Formed in January this year, a collective of Aboriginal women across various regions in NSW stood together and challenged the government to serve our communities and our children better. What prompted action by these women was news that there has been dramatic increase in the number of Aboriginal children being taken into care. Since Rudd's 2009 apology, numbers have increased every year to the point where Aboriginal children now consist of 35 per cent of all children in care. Additionally, fewer children are being placed within their communities than ever.


The safety of children must be paramount. Where children are at risk, their wellbeing must inform the decisions made on their behalf so they have a chance to settle down and thrive. Yet the idea that it is always best to remove Aboriginal children from their families and communities is one rooted in institutional racism. It has chilling parallels with assimilation programs of yesteryear – programs which, in many cases, led to the abuse of children in institutions. 


Click here for the full story, originally published by Fairfax Media.









Aboriginal child'We Are At The Crossroads Of Aboriginal And Torres Strait Islander Peoples'

By Tauto Sansbury, an Aboriginal leader in South Australia

I believe that we are at the crossroads of Aboriginal and Torres Strait Islander peoples' survival. The impact of current government policies of forced removal and closure of communities, of deregistration of thousands of Aboriginal sites, will be absolutely catastrophic for us. It will also make Australia poorer as a nation.

Traditional Owners from around the country met in Alice Springs recently to partake in AWAKEN: Talking Country -- a forum to discuss matters of great concern regarding what's happening on traditional lands throughout Australia. This was at the heart of the words of all who spoke.

We talked about the removal of people from country against the will of the original custodians of the land and the total lack of understanding of, or care about, connection to country that is constantly demonstrated by governments -- national, state and territory.
Everything that they are doing is against our will. True consultation and negotiation simply does not take place. It flies in the face of the United Nations Declaration on the Rights of Indigenous Peoples, particularly in this instance, Article 10, with regard to Indigenous peoples not being forcibly removed from their lands.

And in a cowardly act to ensure that people leave their communities, which have been their traditional homelands for thousands of years, the government removes essential services; this started in Oombulgurri, where houses were bulldozed with possessions still in them.

Whether there is real lack of understanding, or whether it's just a pretence on the part of those who wish to take our lands, the result is dispossession that will lead to cultural genocide.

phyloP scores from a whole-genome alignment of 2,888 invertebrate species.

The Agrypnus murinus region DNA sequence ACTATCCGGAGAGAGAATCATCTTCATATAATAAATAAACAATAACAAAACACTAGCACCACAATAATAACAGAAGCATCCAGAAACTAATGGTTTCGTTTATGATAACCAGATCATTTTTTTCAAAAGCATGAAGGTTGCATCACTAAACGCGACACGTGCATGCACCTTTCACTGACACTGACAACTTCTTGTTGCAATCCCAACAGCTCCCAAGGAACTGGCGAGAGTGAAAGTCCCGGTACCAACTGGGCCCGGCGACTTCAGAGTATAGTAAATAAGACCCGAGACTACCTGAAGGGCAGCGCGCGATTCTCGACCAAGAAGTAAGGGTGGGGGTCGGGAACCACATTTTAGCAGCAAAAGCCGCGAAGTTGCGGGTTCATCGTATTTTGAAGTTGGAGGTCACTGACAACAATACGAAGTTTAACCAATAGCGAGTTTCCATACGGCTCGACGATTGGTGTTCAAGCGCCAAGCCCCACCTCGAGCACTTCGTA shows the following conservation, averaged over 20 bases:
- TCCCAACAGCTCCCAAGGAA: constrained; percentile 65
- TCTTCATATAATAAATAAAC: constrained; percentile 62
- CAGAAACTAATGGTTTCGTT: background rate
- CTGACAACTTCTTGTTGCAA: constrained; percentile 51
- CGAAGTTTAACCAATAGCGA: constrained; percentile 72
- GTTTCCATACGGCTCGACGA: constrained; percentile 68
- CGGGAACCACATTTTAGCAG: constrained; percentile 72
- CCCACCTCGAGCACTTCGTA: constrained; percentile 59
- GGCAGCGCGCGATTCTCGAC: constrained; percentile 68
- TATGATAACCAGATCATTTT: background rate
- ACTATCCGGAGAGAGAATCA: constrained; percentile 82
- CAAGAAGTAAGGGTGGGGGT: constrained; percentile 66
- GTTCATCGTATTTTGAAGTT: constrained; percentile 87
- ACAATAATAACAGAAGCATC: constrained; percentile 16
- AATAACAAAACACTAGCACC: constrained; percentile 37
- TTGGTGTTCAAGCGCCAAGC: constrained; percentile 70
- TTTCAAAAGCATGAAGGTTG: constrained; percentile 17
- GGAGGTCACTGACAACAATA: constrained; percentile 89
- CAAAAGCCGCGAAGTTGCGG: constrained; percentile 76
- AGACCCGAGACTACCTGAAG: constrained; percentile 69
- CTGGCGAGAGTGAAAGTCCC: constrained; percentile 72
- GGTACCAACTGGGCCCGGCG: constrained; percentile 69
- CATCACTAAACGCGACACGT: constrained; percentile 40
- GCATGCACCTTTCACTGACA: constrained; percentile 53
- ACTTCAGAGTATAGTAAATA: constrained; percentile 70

To some of the people in these targeted communities, English is a second or third language, yet they are being thrown off their lands and are supposed to assimilate into white communities, where they are basically aliens in their own country.

The deregistration of Aboriginal sites in Western Australia, taking place under flawed legislation, is another example of cultural genocide. The WA government is steamrolling over the rights, beliefs, cultural values and heritage of Aboriginal people in that state.

Take the Burrup Peninsula, home to between 500,000 and 1 million rock engravings, yet the government wants to see this destroyed for the sake of development. This is nothing short of criminal, and I don't think it would occur in any other so-called developed nation on the planet.

So what does all this mean to the individuals who are affected by removal from country? Basically, our people are having their cultural links and roots, their very identity as Aboriginal people, stolen from them. They are being made to assimilate into the broader community just as in the past, when families were broken up and sent to different parts of the country during the mission days.

Let me share with you my own story as a case in point.

I was born 66 years ago on an Aboriginal mission, Point Pearce on South Australia's Yorke Peninsula. By now, I should be a fully initiated man, speaking my native tongue, telling my stories and handing them down to my children and grandchildren, performing my song and dance and ceremony.

Well, I'm not.

Being born on Point Pearce you were not allowed to speak your native tongue or practise your culture, customs or tradition. The church didn't allow that and neither did the missionaries. So I have lost these aspects of my life, and it has left a great hole in my heart.

Yes, it was cultural genocide.

What is happening today, with the closure of communities, the destruction of our sacred sites, the threats to our heritage areas, is continuing this cultural genocide that has been a daily feature of the lives of Indigenous Australians since the arrival of Captain Cook in 1770 and the invasion of our land.

But we will not be silenced. And we will continue to speak up and fight the fight for our very survival.

Tauto Sansbury features on NITV's AWAKEN: Talking Country, Wednesday 21 October, 9pm on NITV (Ch34/Foxtel144)


Download here the Implementation plan for the


National Aboriginal and Torres Strait islander Health Plan 2013-2023


Aboriginal and Torres Strait Islander Health Plan 2013-2023 looks to the people who have runs on the board, those in the Aboriginal Community Controlled Health sector, to play a key role, and offers further opportunities for our Services to grow and deliver more primary health care to more Aboriginal and Torres Strait Islander people. We congratulate Minister Fiona Nash on seeing this through – a process started by the former government but broadly informed by the Aboriginal health sector"


Matthew Cooke, Chair of the National Aboriginal Community Controlled Health Organisation (NACCHO)


New goals to improve Indigenous health

Aboriginal health implementation plan welcomed